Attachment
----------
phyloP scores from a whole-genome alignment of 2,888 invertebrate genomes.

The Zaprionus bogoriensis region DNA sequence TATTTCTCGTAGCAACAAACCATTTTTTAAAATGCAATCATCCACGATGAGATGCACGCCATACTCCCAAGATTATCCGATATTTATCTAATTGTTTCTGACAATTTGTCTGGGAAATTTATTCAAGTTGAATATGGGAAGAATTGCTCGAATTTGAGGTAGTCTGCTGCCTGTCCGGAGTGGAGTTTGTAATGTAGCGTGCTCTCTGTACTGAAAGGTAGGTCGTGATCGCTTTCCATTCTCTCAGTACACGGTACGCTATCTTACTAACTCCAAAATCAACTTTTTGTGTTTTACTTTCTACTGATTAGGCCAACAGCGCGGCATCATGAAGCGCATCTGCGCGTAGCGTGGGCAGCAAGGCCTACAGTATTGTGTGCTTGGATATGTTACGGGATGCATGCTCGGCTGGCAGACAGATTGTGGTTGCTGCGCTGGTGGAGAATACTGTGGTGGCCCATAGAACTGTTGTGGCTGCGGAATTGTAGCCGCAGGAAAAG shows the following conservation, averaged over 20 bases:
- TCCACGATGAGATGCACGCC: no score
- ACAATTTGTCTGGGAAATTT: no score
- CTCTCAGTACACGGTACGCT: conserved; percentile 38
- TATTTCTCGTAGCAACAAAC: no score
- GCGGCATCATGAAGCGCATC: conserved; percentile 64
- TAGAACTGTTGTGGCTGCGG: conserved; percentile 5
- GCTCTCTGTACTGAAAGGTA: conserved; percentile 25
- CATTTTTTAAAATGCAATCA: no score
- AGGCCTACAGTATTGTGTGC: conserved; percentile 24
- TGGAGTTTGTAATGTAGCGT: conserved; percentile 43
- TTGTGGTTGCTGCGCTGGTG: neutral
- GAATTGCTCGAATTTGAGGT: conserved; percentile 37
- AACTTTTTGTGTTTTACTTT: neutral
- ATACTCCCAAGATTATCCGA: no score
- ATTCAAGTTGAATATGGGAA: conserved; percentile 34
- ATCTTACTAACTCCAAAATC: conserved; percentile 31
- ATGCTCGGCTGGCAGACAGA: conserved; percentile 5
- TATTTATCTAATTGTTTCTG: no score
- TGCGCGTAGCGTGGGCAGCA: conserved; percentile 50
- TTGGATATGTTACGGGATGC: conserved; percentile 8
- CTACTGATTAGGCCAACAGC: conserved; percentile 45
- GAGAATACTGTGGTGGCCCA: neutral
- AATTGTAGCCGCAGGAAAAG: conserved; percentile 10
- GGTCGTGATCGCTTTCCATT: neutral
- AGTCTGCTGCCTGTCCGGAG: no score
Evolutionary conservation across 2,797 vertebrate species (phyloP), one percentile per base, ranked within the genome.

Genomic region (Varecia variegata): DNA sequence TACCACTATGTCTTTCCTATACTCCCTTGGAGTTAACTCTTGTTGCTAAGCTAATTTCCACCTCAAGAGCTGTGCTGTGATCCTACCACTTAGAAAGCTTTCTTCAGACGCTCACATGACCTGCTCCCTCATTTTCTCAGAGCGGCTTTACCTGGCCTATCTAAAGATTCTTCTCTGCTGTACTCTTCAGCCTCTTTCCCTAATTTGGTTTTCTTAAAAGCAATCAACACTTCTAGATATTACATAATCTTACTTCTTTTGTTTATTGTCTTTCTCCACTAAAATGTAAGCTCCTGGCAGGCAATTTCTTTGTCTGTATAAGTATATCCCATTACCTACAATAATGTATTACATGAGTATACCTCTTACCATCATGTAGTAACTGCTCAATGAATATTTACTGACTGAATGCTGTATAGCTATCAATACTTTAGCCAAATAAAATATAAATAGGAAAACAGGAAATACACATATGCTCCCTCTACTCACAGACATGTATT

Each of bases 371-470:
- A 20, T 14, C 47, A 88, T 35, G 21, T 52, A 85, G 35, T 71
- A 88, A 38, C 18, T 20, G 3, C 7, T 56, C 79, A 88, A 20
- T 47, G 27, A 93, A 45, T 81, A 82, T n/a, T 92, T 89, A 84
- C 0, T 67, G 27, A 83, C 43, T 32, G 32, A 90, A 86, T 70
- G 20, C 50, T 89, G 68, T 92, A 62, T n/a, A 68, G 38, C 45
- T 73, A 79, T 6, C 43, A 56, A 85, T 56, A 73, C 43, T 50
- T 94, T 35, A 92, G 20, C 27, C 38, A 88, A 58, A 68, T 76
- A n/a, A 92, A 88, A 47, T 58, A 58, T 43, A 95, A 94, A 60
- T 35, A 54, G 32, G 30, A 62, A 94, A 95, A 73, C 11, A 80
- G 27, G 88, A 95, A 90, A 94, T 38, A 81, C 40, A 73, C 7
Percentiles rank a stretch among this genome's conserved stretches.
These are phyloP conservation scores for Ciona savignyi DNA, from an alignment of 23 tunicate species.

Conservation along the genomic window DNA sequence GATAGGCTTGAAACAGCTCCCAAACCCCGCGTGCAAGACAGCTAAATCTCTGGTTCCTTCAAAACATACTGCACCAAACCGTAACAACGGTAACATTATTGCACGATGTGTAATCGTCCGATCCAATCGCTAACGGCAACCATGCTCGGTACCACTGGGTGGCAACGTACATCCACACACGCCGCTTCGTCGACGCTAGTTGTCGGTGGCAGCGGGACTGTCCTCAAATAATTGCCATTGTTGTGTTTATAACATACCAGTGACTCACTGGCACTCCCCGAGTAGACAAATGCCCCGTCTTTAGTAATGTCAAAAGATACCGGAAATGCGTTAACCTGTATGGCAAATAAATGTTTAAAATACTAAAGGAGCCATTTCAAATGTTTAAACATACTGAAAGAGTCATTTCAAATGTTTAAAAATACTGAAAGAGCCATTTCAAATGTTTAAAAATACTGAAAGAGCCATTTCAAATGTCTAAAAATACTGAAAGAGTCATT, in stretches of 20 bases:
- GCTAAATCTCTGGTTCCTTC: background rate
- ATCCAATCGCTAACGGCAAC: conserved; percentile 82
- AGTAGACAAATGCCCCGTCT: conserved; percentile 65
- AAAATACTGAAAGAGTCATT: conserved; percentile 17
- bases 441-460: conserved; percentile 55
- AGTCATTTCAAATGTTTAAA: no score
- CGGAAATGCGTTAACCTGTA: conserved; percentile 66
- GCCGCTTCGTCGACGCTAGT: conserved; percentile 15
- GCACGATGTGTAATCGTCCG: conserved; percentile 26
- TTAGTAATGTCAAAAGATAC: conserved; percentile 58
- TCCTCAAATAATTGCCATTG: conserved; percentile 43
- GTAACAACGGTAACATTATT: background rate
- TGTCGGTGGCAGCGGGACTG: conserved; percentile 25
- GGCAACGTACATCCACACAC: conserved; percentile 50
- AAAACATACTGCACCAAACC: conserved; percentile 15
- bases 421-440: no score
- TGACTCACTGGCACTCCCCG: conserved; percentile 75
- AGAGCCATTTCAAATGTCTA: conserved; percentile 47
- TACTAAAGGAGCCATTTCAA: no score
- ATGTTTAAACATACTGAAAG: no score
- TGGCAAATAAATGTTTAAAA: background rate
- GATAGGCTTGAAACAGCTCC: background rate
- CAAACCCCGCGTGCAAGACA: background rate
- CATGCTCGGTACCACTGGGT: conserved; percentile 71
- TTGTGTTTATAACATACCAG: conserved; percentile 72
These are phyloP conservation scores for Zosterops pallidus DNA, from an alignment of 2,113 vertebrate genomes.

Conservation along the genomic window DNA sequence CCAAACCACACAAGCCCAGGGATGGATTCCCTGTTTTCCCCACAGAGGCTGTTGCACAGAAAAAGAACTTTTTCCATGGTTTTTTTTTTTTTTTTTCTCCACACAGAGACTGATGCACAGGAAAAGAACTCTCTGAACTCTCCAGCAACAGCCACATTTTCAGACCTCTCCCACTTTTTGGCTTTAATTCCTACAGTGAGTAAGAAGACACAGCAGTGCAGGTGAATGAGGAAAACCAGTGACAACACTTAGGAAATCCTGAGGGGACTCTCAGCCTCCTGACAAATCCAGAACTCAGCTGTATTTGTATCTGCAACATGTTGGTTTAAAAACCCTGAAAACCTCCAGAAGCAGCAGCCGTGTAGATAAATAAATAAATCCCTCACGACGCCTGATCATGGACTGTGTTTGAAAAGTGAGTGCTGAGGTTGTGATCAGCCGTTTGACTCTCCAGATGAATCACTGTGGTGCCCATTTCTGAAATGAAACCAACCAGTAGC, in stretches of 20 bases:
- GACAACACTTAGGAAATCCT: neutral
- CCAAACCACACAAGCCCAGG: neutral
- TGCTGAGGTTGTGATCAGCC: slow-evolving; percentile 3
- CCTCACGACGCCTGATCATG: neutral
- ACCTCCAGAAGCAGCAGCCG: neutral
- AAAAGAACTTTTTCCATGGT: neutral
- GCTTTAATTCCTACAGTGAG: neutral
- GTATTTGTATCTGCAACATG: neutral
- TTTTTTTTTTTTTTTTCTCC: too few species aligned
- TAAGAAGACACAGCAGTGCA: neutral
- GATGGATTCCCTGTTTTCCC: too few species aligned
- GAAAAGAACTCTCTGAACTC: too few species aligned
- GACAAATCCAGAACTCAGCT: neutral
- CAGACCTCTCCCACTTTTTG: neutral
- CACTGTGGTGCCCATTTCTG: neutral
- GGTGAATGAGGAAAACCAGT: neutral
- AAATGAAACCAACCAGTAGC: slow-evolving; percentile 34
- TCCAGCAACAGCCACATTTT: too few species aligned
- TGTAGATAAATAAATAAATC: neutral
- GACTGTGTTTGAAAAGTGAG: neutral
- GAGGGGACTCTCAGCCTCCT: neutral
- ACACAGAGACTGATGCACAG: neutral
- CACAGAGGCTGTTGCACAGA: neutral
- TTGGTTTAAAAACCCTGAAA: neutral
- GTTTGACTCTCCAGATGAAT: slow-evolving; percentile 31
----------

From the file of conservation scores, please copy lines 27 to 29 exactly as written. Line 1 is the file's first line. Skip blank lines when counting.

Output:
- AGTCTGCTGCCTGTCCGGAG: no score
Evolutionary conservation across 2,797 vertebrate species (phyloP), one percentile per base, ranked within the genome.

Genomic region (Varecia variegata): DNA sequence TACCACTATGTCTTTCCTATACTCCCTTGGAGTTAACTCTTGTTGCTAAGCTAATTTCCACCTCAAGAGCTGTGCTGTGATCCTACCACTTAGAAAGCTTTCTTCAGACGCTCACATGACCTGCTCCCTCATTTTCTCAGAGCGGCTTTACCTGGCCTATCTAAAGATTCTTCTCTGCTGTACTCTTCAGCCTCTTTCCCTAATTTGGTTTTCTTAAAAGCAATCAACACTTCTAGATATTACATAATCTTACTTCTTTTGTTTATTGTCTTTCTCCACTAAAATGTAAGCTCCTGGCAGGCAATTTCTTTGTCTGTATAAGTATATCCCATTACCTACAATAATGTATTACATGAGTATACCTCTTACCATCATGTAGTAACTGCTCAATGAATATTTACTGACTGAATGCTGTATAGCTATCAATACTTTAGCCAAATAAAATATAAATAGGAAAACAGGAAATACACATATGCTCCCTCTACTCACAGACATGTATT